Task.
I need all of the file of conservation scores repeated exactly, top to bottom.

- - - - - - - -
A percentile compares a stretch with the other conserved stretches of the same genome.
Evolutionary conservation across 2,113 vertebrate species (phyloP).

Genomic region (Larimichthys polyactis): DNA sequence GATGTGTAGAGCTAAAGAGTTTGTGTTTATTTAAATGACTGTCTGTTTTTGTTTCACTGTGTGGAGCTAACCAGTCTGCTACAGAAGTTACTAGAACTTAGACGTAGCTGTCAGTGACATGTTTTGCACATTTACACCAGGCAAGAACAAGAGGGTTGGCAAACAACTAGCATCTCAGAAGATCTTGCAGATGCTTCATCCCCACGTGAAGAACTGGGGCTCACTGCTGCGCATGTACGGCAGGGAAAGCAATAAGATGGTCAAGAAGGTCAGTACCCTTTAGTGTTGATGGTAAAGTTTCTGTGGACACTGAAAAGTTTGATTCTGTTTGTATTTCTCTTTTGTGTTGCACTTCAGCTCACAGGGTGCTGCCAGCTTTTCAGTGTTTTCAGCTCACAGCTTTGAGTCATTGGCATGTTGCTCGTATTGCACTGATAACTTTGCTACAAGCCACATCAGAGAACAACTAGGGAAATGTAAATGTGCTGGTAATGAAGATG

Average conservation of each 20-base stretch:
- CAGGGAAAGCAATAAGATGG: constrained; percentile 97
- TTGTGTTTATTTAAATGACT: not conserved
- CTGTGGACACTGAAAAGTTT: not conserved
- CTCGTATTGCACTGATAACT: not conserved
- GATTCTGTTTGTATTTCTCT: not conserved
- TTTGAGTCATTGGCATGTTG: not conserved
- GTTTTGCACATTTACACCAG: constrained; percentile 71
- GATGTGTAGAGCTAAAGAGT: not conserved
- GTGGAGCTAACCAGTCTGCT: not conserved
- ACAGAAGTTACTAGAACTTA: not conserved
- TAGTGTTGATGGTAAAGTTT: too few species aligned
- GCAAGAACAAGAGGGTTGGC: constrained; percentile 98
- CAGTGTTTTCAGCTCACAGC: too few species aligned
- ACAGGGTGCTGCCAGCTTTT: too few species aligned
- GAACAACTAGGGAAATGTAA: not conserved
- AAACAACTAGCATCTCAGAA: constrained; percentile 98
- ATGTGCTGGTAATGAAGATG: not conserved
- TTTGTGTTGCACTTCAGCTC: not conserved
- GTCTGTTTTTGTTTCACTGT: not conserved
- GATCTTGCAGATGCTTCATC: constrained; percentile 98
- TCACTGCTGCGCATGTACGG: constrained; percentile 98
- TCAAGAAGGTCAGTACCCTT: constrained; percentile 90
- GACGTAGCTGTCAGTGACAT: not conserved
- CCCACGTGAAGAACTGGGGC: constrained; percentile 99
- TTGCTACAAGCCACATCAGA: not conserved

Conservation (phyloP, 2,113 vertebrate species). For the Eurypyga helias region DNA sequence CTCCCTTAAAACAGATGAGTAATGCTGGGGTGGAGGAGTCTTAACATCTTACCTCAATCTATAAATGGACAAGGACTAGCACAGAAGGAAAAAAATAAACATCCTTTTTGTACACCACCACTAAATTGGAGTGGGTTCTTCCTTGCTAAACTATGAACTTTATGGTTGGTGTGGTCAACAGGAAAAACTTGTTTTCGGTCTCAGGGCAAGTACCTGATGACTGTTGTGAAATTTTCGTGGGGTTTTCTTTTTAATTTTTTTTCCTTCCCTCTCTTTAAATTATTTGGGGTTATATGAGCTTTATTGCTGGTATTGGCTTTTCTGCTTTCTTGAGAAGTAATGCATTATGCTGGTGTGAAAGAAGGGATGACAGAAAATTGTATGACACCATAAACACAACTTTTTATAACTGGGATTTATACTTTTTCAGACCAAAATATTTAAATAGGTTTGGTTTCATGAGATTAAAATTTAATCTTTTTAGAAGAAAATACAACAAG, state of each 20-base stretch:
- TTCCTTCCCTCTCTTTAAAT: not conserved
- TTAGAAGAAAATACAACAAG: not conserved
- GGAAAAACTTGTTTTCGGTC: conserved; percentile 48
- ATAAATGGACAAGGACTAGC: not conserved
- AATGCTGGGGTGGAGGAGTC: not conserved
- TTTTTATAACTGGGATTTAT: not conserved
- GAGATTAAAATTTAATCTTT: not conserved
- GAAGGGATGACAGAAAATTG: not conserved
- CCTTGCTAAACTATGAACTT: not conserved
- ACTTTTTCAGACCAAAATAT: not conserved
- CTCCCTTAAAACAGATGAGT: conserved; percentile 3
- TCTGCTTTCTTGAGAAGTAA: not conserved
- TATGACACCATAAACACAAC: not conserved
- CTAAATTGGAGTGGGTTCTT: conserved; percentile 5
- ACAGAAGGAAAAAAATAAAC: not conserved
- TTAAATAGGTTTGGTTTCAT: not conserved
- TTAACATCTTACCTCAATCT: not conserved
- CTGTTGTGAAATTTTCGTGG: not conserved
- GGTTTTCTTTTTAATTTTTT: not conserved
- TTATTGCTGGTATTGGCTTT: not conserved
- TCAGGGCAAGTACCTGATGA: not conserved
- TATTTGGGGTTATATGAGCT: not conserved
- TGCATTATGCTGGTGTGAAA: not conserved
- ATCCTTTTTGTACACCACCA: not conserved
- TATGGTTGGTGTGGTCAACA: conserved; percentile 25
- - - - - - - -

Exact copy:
A percentile compares a stretch with the other conserved stretches of the same genome.
Evolutionary conservation across 2,113 vertebrate species (phyloP).

Genomic region (Larimichthys polyactis): DNA sequence GATGTGTAGAGCTAAAGAGTTTGTGTTTATTTAAATGACTGTCTGTTTTTGTTTCACTGTGTGGAGCTAACCAGTCTGCTACAGAAGTTACTAGAACTTAGACGTAGCTGTCAGTGACATGTTTTGCACATTTACACCAGGCAAGAACAAGAGGGTTGGCAAACAACTAGCATCTCAGAAGATCTTGCAGATGCTTCATCCCCACGTGAAGAACTGGGGCTCACTGCTGCGCATGTACGGCAGGGAAAGCAATAAGATGGTCAAGAAGGTCAGTACCCTTTAGTGTTGATGGTAAAGTTTCTGTGGACACTGAAAAGTTTGATTCTGTTTGTATTTCTCTTTTGTGTTGCACTTCAGCTCACAGGGTGCTGCCAGCTTTTCAGTGTTTTCAGCTCACAGCTTTGAGTCATTGGCATGTTGCTCGTATTGCACTGATAACTTTGCTACAAGCCACATCAGAGAACAACTAGGGAAATGTAAATGTGCTGGTAATGAAGATG

Average conservation of each 20-base stretch:
- CAGGGAAAGCAATAAGATGG: constrained; percentile 97
- TTGTGTTTATTTAAATGACT: not conserved
- CTGTGGACACTGAAAAGTTT: not conserved
- CTCGTATTGCACTGATAACT: not conserved
- GATTCTGTTTGTATTTCTCT: not conserved
- TTTGAGTCATTGGCATGTTG: not conserved
- GTTTTGCACATTTACACCAG: constrained; percentile 71
- GATGTGTAGAGCTAAAGAGT: not conserved
- GTGGAGCTAACCAGTCTGCT: not conserved
- ACAGAAGTTACTAGAACTTA: not conserved
- TAGTGTTGATGGTAAAGTTT: too few species aligned
- GCAAGAACAAGAGGGTTGGC: constrained; percentile 98
- CAGTGTTTTCAGCTCACAGC: too few species aligned
- ACAGGGTGCTGCCAGCTTTT: too few species aligned
- GAACAACTAGGGAAATGTAA: not conserved
- AAACAACTAGCATCTCAGAA: constrained; percentile 98
- ATGTGCTGGTAATGAAGATG: not conserved
- TTTGTGTTGCACTTCAGCTC: not conserved
- GTCTGTTTTTGTTTCACTGT: not conserved
- GATCTTGCAGATGCTTCATC: constrained; percentile 98
- TCACTGCTGCGCATGTACGG: constrained; percentile 98
- TCAAGAAGGTCAGTACCCTT: constrained; percentile 90
- GACGTAGCTGTCAGTGACAT: not conserved
- CCCACGTGAAGAACTGGGGC: constrained; percentile 99
- TTGCTACAAGCCACATCAGA: not conserved

Conservation (phyloP, 2,113 vertebrate species). For the Eurypyga helias region DNA sequence CTCCCTTAAAACAGATGAGTAATGCTGGGGTGGAGGAGTCTTAACATCTTACCTCAATCTATAAATGGACAAGGACTAGCACAGAAGGAAAAAAATAAACATCCTTTTTGTACACCACCACTAAATTGGAGTGGGTTCTTCCTTGCTAAACTATGAACTTTATGGTTGGTGTGGTCAACAGGAAAAACTTGTTTTCGGTCTCAGGGCAAGTACCTGATGACTGTTGTGAAATTTTCGTGGGGTTTTCTTTTTAATTTTTTTTCCTTCCCTCTCTTTAAATTATTTGGGGTTATATGAGCTTTATTGCTGGTATTGGCTTTTCTGCTTTCTTGAGAAGTAATGCATTATGCTGGTGTGAAAGAAGGGATGACAGAAAATTGTATGACACCATAAACACAACTTTTTATAACTGGGATTTATACTTTTTCAGACCAAAATATTTAAATAGGTTTGGTTTCATGAGATTAAAATTTAATCTTTTTAGAAGAAAATACAACAAG, state of each 20-base stretch:
- TTCCTTCCCTCTCTTTAAAT: not conserved
- TTAGAAGAAAATACAACAAG: not conserved
- GGAAAAACTTGTTTTCGGTC: conserved; percentile 48
- ATAAATGGACAAGGACTAGC: not conserved
- AATGCTGGGGTGGAGGAGTC: not conserved
- TTTTTATAACTGGGATTTAT: not conserved
- GAGATTAAAATTTAATCTTT: not conserved
- GAAGGGATGACAGAAAATTG: not conserved
- CCTTGCTAAACTATGAACTT: not conserved
- ACTTTTTCAGACCAAAATAT: not conserved
- CTCCCTTAAAACAGATGAGT: conserved; percentile 3
- TCTGCTTTCTTGAGAAGTAA: not conserved
- TATGACACCATAAACACAAC: not conserved
- CTAAATTGGAGTGGGTTCTT: conserved; percentile 5
- ACAGAAGGAAAAAAATAAAC: not conserved
- TTAAATAGGTTTGGTTTCAT: not conserved
- TTAACATCTTACCTCAATCT: not conserved
- CTGTTGTGAAATTTTCGTGG: not conserved
- GGTTTTCTTTTTAATTTTTT: not conserved
- TTATTGCTGGTATTGGCTTT: not conserved
- TCAGGGCAAGTACCTGATGA: not conserved
- TATTTGGGGTTATATGAGCT: not conserved
- TGCATTATGCTGGTGTGAAA: not conserved
- ATCCTTTTTGTACACCACCA: not conserved
- TATGGTTGGTGTGGTCAACA: conserved; percentile 25